My Government is committed to a fair justice system that keeps people safe. My ministers will establish a Royal Commission to review and improve the efficiency and effectiveness of the criminal justice process. New sentencing laws will ensure the most serious violent offenders, including terrorists, serve longer in custody. New laws will require schools, police, councils and health authorities to work together to prevent serious crime. My Government will ensure those charged with knife possession face swift justice and that the courts work better for all those who engage with them, including victims of domestic abuse. Legislation will be brought forward to support victims of crime and their families. Measures will be developed to tackle hostile activity conducted by foreign states.

My Ministers will bring forward measures to ensure that every part of the United Kingdom can prosper. My Government will invest in the country’s public services and infrastructure whilst keeping borrowing and debt under control; maintaining the sustainability of the public finances through a responsible fiscal strategy. My Government will prioritise investment in infrastructure and world-leading science research and skills, in order to unleash productivity and improve daily life for communities across the country. It will give communities more control over how investment is spent so that they can decide what is best for them.

To support business, my government will increase tax credits for research and development, establish a National Skills Fund, and bring forward changes to business rates. New laws will accelerate the delivery of gigabit capable broadband. To ensure people can depend on the transport network, measures will be developed to provide for minimum levels of service during transport strikes.

My Government will continue to take steps to meet the world-leading target of net zero greenhouse gas emissions by 2050. It will continue to lead the way in tackling global climate change, hosting the COP26 Summit in 2020. To protect and improve the environment for future generations, a bill will enshrine in law environmental principles and legally-binding targets, including for air quality. It will also ban the export of polluting plastic waste to countries outside the Organisation for Economic Co-operation and Development, and establish a new, world-leading independent regulator in statute.

A Constitution, Democracy and Rights Commission will be established. Work will be taken forward to repeal the Fixed-term Parliaments Act.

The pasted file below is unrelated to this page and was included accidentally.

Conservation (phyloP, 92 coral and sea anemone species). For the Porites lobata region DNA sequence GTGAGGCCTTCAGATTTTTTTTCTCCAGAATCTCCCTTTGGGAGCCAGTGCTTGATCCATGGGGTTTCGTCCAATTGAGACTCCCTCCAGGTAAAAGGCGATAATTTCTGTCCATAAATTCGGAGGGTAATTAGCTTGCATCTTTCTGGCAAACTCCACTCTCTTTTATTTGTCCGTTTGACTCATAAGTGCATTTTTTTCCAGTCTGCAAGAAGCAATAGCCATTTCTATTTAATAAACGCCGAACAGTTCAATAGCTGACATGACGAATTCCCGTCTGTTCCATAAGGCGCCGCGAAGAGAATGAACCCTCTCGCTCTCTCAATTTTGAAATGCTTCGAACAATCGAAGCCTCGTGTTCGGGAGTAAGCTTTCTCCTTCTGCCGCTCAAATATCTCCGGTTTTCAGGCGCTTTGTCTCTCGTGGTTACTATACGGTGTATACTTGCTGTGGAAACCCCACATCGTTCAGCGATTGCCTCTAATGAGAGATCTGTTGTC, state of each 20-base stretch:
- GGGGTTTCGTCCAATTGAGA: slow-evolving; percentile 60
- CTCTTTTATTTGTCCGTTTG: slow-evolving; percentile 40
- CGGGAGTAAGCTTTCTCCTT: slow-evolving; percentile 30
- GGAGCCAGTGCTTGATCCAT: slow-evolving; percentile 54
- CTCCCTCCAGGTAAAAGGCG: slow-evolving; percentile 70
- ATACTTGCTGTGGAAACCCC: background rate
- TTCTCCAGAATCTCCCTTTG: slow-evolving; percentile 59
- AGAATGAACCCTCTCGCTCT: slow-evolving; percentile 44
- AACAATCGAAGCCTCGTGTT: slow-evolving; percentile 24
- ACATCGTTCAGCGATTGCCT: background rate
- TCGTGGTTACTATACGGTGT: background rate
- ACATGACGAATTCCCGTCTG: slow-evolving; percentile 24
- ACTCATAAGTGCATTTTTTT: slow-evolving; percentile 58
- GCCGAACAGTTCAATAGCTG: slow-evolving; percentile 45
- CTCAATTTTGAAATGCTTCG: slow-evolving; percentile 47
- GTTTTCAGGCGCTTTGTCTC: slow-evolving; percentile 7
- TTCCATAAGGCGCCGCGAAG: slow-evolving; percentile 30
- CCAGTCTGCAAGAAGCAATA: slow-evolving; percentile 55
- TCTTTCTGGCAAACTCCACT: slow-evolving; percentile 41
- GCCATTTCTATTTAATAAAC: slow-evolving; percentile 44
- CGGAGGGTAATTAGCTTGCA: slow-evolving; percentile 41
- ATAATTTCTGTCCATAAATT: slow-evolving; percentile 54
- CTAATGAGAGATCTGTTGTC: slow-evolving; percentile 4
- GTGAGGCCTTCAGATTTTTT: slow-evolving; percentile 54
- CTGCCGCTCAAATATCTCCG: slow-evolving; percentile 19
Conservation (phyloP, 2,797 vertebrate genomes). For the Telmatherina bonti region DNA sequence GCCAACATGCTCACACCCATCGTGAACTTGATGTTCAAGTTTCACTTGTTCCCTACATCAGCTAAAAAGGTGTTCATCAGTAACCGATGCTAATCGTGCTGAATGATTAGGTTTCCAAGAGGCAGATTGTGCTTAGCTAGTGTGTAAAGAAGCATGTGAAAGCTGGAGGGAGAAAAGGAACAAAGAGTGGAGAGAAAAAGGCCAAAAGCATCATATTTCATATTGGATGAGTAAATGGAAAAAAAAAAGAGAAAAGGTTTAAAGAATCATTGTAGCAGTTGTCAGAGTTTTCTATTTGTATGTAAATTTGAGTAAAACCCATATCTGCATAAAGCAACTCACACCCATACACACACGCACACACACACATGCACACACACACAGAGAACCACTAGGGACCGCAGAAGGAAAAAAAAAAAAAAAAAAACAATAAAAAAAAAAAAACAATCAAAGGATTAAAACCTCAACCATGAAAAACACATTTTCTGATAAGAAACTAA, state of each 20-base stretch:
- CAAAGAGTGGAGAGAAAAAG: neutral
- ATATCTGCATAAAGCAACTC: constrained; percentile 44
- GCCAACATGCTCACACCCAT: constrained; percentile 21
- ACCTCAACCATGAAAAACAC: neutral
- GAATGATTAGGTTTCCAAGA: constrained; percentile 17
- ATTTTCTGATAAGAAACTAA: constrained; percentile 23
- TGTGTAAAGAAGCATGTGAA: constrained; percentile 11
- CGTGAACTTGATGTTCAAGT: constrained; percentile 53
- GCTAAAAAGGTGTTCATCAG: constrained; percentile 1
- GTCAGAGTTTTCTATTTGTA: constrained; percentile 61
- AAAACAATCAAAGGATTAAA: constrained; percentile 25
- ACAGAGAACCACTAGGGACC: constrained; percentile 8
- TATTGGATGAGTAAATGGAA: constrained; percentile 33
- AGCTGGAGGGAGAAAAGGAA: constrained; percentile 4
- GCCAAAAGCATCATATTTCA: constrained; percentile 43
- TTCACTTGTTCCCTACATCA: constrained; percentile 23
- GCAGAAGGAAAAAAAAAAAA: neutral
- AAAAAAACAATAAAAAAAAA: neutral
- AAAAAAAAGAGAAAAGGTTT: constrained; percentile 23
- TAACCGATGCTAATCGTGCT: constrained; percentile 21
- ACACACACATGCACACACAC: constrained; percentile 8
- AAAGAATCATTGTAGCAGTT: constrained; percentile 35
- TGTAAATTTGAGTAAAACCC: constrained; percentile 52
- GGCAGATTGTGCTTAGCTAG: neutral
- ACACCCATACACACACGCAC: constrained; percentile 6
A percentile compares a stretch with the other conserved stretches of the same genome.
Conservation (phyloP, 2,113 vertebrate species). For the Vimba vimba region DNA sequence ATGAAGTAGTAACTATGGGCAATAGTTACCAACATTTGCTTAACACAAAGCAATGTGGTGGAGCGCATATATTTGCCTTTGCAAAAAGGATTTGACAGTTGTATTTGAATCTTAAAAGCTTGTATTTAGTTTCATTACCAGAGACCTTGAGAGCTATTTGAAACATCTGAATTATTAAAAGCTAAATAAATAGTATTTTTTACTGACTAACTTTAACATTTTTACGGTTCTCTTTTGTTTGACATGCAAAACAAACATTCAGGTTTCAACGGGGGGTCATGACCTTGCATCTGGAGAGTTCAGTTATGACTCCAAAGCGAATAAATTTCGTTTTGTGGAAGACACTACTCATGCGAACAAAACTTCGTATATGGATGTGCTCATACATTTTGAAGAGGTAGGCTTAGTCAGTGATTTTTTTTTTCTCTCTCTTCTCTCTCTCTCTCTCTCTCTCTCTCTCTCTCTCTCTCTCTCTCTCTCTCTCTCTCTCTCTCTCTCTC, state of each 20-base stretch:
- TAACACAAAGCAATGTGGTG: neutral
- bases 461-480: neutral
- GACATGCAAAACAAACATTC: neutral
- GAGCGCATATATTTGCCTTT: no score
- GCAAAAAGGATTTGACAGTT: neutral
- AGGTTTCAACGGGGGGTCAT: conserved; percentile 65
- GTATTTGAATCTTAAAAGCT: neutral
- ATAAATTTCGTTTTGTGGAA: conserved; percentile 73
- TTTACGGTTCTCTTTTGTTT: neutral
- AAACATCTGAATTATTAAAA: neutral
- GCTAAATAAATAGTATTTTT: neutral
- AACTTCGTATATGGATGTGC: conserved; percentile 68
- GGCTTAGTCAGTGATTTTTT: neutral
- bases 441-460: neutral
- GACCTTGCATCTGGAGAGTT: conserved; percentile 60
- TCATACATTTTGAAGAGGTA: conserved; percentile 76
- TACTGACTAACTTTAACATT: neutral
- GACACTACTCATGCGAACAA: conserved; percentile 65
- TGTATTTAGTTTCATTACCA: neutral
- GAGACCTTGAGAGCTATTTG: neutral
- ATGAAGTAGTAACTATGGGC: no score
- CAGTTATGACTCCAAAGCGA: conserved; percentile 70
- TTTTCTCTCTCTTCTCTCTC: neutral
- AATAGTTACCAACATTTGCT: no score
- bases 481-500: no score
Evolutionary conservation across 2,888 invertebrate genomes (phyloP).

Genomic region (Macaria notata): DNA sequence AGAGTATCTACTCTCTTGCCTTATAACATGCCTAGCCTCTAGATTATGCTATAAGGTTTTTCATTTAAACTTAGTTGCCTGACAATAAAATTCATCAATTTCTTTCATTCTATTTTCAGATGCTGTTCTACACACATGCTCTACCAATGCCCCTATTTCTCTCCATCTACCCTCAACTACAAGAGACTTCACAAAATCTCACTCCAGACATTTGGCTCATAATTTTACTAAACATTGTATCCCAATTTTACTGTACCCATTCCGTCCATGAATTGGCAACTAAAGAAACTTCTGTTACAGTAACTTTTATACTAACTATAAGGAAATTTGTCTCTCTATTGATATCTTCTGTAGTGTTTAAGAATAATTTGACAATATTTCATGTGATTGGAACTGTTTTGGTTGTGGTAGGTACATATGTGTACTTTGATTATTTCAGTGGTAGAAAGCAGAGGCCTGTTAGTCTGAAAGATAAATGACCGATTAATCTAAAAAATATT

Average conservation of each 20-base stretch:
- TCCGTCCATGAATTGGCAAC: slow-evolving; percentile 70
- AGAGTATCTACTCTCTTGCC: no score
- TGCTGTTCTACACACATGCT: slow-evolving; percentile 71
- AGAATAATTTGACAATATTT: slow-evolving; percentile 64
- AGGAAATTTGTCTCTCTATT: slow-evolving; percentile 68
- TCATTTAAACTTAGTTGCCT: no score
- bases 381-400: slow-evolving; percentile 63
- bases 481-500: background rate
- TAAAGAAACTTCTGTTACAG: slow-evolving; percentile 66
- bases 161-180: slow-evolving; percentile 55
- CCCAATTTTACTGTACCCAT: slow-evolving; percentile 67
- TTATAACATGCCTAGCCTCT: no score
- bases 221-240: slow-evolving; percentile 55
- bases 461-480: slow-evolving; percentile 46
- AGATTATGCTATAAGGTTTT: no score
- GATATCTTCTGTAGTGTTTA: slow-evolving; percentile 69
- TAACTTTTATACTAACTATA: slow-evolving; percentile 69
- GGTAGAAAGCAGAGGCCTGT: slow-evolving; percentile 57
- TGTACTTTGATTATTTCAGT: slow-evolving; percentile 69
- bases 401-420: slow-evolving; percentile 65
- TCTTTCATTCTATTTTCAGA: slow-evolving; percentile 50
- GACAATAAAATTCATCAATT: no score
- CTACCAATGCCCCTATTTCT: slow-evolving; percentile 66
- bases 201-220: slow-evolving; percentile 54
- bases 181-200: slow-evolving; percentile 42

My Government will continue to invest in our gallant Armed Forces. My Government will honour the Armed Forces Covenant, which will be further incorporated into law, and the NATO commitment to spend at least two per cent of national income on defence. It will bring forward proposals to tackle vexatious claims that undermine our Armed Forces and will continue to seek better ways of dealing with legacy issues that provide better outcomes for victims and survivors.

My Government will work to promote and expand the United Kingdom’s influence in the world. An Integrated Security, Defence and Foreign Policy Review will be undertaken to reassess the nation’s place in the world, covering all aspects of international policy from defence to diplomacy and development. My Ministers will promote the United Kingdom’s interests, including freedom of speech, human rights and the rule of law. My Government will work closely with international partners to help solve the most complex international security issues and promote peace and security globally. It will stand firm against those who threaten the values of the United Kingdom, including by developing a sanctions regime to directly address human rights abuse, and working to ensure that all girls have access to twelve years of quality education.

Members of the House of Commons

Estimates for the public services will be laid before you.

My Lords and Members of the House of Commons

Other measures will be laid before you.

I pray that the blessing of Almighty God may rest upon your counsels.

Related Articles